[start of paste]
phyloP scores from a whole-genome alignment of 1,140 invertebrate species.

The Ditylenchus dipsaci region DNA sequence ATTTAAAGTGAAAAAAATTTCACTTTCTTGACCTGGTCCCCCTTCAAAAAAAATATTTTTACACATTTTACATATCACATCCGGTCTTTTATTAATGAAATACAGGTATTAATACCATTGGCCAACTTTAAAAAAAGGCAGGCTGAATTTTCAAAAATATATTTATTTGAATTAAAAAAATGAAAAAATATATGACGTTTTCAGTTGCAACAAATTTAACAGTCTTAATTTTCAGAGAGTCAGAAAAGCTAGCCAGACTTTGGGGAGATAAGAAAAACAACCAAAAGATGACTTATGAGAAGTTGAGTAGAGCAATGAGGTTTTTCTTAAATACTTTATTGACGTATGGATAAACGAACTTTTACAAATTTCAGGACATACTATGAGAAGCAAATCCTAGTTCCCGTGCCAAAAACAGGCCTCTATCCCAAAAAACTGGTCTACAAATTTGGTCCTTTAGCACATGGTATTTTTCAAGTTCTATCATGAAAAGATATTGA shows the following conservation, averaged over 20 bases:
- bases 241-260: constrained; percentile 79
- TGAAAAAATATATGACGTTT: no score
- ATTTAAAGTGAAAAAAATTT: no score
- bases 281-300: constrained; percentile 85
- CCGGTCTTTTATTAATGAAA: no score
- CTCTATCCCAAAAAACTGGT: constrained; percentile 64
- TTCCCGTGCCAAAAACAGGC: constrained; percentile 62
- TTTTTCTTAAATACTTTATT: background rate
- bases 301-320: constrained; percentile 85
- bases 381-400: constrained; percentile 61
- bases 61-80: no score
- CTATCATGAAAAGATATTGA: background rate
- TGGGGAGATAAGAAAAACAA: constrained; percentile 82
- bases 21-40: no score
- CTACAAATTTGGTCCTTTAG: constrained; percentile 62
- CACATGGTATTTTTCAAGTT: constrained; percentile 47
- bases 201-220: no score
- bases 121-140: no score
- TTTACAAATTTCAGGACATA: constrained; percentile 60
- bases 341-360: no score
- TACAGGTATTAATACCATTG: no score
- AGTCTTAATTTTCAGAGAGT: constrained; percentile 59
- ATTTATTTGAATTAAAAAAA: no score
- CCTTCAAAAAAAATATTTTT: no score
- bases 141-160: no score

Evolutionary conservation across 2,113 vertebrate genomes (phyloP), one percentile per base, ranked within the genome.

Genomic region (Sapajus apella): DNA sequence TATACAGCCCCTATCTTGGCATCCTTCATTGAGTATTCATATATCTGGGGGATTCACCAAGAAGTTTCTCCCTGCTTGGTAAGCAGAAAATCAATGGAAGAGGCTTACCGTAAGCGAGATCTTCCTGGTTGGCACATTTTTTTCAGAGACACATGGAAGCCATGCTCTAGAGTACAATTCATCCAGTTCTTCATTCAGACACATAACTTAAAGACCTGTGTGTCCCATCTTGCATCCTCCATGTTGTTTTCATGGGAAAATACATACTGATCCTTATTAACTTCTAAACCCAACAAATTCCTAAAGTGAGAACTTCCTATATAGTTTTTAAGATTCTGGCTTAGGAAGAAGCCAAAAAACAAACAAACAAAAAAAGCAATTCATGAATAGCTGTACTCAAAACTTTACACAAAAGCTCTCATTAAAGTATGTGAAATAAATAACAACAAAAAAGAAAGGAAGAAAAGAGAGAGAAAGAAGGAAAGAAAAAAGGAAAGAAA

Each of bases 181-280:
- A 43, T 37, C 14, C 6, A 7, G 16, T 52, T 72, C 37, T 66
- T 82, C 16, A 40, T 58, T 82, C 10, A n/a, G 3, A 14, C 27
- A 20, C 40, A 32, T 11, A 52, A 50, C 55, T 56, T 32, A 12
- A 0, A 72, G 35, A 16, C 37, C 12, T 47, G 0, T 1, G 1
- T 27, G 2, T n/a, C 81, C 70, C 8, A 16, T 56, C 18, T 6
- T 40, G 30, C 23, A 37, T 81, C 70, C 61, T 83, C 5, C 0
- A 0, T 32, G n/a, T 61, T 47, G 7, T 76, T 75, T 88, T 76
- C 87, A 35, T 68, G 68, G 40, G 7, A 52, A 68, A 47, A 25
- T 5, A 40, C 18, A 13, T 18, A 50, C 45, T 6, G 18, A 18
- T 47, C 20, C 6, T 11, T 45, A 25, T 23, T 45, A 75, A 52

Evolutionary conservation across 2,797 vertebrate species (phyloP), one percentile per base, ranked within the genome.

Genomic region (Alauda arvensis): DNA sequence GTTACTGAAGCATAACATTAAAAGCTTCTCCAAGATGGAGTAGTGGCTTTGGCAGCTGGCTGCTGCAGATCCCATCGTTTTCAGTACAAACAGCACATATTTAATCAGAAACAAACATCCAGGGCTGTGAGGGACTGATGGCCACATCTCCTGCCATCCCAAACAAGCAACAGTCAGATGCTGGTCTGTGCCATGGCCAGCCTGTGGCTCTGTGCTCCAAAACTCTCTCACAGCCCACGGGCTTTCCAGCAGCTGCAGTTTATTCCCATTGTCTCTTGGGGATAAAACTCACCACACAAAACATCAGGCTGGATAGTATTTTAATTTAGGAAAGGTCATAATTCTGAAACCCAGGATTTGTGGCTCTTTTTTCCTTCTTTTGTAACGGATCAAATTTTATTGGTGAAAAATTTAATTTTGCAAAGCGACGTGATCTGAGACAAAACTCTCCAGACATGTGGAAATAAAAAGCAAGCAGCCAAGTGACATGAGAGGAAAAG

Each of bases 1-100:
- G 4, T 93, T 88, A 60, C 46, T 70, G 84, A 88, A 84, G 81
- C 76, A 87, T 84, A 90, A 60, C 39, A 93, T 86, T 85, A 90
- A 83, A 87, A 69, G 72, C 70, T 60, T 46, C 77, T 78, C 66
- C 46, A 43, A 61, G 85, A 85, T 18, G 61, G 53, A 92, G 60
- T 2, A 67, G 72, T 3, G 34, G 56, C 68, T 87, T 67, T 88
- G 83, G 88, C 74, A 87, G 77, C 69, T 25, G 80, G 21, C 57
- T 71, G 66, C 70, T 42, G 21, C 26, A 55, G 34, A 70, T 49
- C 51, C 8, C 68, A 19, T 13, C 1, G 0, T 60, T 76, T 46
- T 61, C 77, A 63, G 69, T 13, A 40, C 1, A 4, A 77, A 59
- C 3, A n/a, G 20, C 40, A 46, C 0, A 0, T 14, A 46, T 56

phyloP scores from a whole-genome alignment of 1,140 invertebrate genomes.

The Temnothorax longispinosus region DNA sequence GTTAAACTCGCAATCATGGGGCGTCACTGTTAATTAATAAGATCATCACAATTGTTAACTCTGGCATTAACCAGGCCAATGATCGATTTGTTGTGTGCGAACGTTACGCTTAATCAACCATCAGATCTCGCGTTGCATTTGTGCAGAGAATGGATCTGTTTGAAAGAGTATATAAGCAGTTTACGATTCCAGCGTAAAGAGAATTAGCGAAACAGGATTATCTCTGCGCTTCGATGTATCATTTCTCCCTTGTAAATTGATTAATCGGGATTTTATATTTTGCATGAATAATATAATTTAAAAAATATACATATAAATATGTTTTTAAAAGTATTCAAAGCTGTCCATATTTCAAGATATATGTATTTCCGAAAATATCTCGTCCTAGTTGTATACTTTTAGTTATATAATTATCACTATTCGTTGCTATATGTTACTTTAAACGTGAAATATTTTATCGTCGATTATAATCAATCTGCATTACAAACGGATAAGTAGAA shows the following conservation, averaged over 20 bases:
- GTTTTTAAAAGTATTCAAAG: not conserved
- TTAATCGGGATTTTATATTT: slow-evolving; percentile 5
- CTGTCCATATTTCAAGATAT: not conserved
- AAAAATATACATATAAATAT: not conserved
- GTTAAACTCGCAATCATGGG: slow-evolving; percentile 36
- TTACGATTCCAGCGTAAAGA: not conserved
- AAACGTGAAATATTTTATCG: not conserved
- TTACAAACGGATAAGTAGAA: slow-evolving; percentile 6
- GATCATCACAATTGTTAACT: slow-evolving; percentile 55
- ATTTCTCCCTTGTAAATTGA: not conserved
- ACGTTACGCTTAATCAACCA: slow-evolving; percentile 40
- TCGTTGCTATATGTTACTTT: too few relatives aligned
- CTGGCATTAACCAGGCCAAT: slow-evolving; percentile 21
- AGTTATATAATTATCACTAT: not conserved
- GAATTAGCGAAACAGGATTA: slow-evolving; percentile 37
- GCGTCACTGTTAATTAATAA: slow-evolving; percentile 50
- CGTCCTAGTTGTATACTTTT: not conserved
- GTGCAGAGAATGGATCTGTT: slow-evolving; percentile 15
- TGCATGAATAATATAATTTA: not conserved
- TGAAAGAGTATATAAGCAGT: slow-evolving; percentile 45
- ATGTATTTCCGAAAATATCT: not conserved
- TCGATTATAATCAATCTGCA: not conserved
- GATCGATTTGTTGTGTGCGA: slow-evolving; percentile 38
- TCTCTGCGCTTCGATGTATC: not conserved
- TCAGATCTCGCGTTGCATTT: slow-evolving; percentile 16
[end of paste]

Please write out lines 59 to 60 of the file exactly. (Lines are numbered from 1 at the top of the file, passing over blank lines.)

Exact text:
- AAAAATATACATATAAATAT: not conserved
- GTTAAACTCGCAATCATGGG: slow-evolving; percentile 36